The flange is cut to fit around the stoma without impinging on it. Ostomy pouching systems vary and are based on type of stoma, stoma characteristics, stoma location, patient abilities, skin folds, and patient preference. Depending on the type of pouching system, the system can last from four to seven days. The pouch must be changed if it is leaking, odour is present, there is excessive skin exposure, or the patient complains of itching or burning under the skin barrier. Patients with pouches can swim and take showers with the pouching system on. All patients are expected to participate in all aspects of the care of their ostomy; if they cannot, a caregiver may be taught to care for the ostomy (Perry et al., 2014).

Depending on the patient, a surgical procedure may be performed to create an internal pouch to collect feces or urine, which eliminates the need for an external pouch. The continent ileostomy is made from part of the ileum and is flushed a number of times each day to clean out the effluent. An ileoanal ostomy is a pouch created above the anal sphincter and is also created from a portion of the ileum. Two types of internal urinary diversions may be created from part of the intestine. The first is an orthotopic neobladder, where a bladder is created and placed in the body at a normal bladder position; over time, with continent training, the patient can learn to void normally. The second type is a continent urinary reservoir, where a pouch is created from part of the intestine, and a catheter is inserted a number of times during the day to remove the urine (Perry et al., 2014; United Ostomy Association of America, 2011).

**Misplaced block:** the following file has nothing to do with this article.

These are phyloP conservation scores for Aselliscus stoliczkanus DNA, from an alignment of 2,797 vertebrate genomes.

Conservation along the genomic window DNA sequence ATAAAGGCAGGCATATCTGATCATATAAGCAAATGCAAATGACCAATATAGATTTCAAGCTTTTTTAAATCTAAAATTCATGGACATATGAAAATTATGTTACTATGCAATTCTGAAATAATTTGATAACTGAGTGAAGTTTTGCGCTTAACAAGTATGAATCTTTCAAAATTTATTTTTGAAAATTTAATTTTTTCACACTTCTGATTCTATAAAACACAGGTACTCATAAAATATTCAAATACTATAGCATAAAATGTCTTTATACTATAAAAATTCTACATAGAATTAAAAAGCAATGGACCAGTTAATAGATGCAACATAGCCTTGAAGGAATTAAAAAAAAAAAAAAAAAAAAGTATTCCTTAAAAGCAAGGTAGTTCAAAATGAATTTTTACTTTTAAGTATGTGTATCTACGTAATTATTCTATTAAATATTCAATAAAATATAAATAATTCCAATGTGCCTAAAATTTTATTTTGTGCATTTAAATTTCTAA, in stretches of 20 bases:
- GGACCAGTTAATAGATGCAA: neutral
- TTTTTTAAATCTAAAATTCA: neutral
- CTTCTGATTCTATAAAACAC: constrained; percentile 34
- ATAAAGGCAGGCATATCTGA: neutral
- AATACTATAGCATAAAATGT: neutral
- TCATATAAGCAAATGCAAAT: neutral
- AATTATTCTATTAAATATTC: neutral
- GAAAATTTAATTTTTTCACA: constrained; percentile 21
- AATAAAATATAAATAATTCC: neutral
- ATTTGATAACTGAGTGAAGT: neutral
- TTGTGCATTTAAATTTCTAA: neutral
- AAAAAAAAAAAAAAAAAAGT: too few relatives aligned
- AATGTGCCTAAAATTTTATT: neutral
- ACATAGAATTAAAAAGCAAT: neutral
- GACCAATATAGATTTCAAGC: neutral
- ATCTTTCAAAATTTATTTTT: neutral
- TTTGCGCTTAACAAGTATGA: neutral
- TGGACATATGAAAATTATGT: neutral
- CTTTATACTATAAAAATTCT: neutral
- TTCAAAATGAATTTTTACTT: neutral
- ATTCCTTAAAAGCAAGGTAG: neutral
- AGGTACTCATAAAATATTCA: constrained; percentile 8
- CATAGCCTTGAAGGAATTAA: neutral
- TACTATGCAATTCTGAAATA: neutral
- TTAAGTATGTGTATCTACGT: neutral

Physical and Emotional Assessment

Patients may have co-morbidities that affect their ability to manage their ostomy care. Conditions such as arthritis, vision changes, Parkinson’s disease, or post-stroke complications may hinder a patient’s coordination and function to manage the ostomy. In addition, the emotional burden of coping with an ostomy may be devastating for some patients and may affect their self-esteem, body image, quality of life, and ability to be intimate. It is common for ostomy patients to struggle with body image and an altered pattern of elimination. Ensure the patient has the appropriate referrals to the wound and ostomy nurse and social workers, as well as access to support groups or online support groups. As a health care provider, be very aware of non-verbal cues: take care not to show disgust at the ostomy or at odour that may be present when changing an appliance or pouching system (Perry et al., 2014).